Every spring, tulips take over the National Capital Region.
We’ve now been enjoying these beautiful flowers for over 70 years in Ottawa–Gatineau. This tradition dates back to the Second World War, when the Netherlands gave 100,000 tulip bulbs as a postwar gift to Canada for our role in that country’s liberation. Tulips are a symbol of lasting friendship between Canada and the Netherlands.
What other unique facts lie behind our beloved tulips? Here are six things you probably didn’t know about tulips.
1. Tulips are edible
Does that surprise you? If so, you may also be surprised to learn that our dear tulips are cousins with onions and garlic. Indeed, tulips are part of the Amaryllidaceae family, which also includes garlic, onions and other “bulb” plants. Like all Amaryllidaceae plants, both the tulip flowers and underground bulbs are edible.
During the Second World War, a terrible famine struck the Dutch countryside, and the people of the Netherlands ate the tulip bulbs rather than planting them as they had done for centuries.
2. The NCC plants enough flowers to cover nine NHL hockey rinks
We manage over 120 flower beds in Ottawa and Gatineau. Every spring, you can see close to a million tulips of 100 different varieties in bloom in our parks. The total planting area is approximately 14,000 m². That’s about nine NHL hockey rinks!
Each and every one of our flower beds is packed with tulips. In NCC-managed parks, we plant 50 to 60 tulip bulbs per square metre in regular flower beds, and up to 75 tulip bulbs per square metre in beds with a special design. In comparison, at Keukenhof, the 32-hectare Garden of Europe in the Netherlands, they plant approximately 40 tulip bulbs per square metre, and around 60–80 bulbs in special beds.
3. We often get help from unofficial gardeners
Tina Liu is the NCC’s landscape architect and artist behind the flower beds that colour the Capital. But she’s not the only one who contributes to the region’s floral arrangements. We often get help from some of the most unpredictable little artists: squirrels.
The little rodents seem to have fun digging up and replanting tulip bulbs. If you’ve ever noticed a tulip that is different or stands out from the others in our beds, it’s most likely the work of our unofficial gardeners. Their work contributes to the general surprise and wonder we feel when the tulips bloom each spring.
4. There is a tulip for (almost) everyone
It seems that everyone loves tulips — and many people even have a secret favourite. But, if you’ve been keeping an eye out for the perfect blue tulip in Ottawa–Gatineau, you’ll be searching for a very long time.
That’s because tulips come in every colour of the rainbow, except blue. There is no natural blue pigment in tulips. However, many tulips have “blue” in their names, such as “Blue Parrot,” “Blue Aimable” and “Blue Wow,” but these tulips are actually shades of violet. Regardless of the slight confusion that their names may cause for onlookers, the tulips themselves are beautiful!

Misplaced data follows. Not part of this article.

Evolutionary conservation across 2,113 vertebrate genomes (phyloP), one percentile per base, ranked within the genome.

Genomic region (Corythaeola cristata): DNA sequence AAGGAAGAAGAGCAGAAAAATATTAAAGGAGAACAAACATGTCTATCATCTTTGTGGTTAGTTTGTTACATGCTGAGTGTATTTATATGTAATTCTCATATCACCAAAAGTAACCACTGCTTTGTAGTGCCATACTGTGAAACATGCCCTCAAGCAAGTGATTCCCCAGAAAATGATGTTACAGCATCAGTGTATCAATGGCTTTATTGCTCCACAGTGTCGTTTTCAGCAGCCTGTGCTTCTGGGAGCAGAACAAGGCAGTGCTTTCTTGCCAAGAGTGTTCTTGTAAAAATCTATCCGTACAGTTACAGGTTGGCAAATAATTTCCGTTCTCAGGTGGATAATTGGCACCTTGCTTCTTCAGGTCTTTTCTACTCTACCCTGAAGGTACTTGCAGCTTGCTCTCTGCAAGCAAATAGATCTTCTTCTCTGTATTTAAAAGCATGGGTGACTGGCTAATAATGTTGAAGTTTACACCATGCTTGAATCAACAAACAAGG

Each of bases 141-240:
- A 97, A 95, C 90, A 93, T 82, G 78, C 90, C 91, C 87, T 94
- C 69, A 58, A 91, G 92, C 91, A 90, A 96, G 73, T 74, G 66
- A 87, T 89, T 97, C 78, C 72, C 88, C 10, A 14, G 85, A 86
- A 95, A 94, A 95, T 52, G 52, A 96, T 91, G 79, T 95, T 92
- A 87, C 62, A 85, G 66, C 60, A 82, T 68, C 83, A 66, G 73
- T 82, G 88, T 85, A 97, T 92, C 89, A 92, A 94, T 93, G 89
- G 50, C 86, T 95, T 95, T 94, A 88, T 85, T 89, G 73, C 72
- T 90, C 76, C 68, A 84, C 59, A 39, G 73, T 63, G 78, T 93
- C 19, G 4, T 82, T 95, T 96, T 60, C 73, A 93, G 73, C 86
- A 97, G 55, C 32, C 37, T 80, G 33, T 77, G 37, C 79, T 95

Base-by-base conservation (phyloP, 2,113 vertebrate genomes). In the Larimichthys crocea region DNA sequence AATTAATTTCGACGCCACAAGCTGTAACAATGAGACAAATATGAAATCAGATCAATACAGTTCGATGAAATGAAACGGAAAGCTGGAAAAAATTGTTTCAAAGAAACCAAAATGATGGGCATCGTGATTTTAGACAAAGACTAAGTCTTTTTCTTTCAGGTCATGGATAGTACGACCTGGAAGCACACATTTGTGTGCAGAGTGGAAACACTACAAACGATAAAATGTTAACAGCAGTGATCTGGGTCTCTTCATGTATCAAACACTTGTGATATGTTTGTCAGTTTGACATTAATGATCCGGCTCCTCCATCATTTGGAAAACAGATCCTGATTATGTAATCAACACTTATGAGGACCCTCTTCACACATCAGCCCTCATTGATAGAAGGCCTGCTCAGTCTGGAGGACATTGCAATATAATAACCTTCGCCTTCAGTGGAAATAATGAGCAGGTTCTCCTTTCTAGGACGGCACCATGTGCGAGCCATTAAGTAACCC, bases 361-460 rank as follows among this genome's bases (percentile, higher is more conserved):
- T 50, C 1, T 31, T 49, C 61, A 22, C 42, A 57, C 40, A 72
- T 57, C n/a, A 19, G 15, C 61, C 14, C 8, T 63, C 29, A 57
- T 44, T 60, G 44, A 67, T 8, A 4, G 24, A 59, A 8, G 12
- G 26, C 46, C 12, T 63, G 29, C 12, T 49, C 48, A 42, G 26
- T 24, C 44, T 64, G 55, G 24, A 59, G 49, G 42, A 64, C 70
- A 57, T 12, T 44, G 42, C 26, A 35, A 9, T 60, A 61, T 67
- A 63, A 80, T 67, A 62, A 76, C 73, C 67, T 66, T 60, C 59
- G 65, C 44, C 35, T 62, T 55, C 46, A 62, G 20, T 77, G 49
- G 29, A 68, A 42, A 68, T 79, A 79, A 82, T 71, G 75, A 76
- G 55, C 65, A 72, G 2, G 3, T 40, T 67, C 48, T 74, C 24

5. Planning starts over a year before tulips bloom
Our experts start planning the flower bed designs about 12 to 18 months before the tulips bloom. Here’s what a regular year looks like.
While you’re out admiring the tulips in bloom, we are already planning for the next year. In fact, tucked away in Commissioners Park, the host of the Canadian Tulip Festival, is our test bed. In this particular bed, you can see some new and reintroduced tulip varieties planted in panels for monitoring purposes. We test them based on their performance and quality before mass planting them in our regular flower beds the following year.
As soon as the tulips wilt and are replaced with annual plants, our team designs arrangements, checks availability and orders bulbs.
After the annual plants are removed from the beds, we adjust the soil with compost, as needed. The tulip bulbs are planted in mid- to late October. It takes our contractors approximately three weeks to plant bulbs in all 120 beds in Ottawa and Gatineau. We then install snow fences to protect the beds from debris and wildlife during the winter.
When the snow melts, we inspect the sites, and remove the fences — usually in April. Then, we wait for the show. Our landscape architects plan the tulip beds with different varieties and combinations to ensure that we have approximately four weeks of display. Tulips are removed when they start to wilt. We then plant annual plants in the beds, usually in early June.
6. Our tulips get a second life
Tulips receive one of three fates. Some lucky tulips stay in the ground to be part of the next year’s show. We leave these bulbs in their beds after the flowers and leaves wilt. Then, on top of the tulip bulbs, for the summer and fall displays, we plant annual flowers with shallow root systems that will not disturb the bulbs.
We donate some other bulbs as part of our bulb donation program to non-profit organizations or schools. For the rest of the bulbs that can’t be treated as perennials in our climate, we compost them and turn them into food for our many gardens across Ottawa and Gatineau.
Did this blog make you want to take a closer look at these amazing tulips? Visit our tulip web page to see our latest work, and find the best places to see them.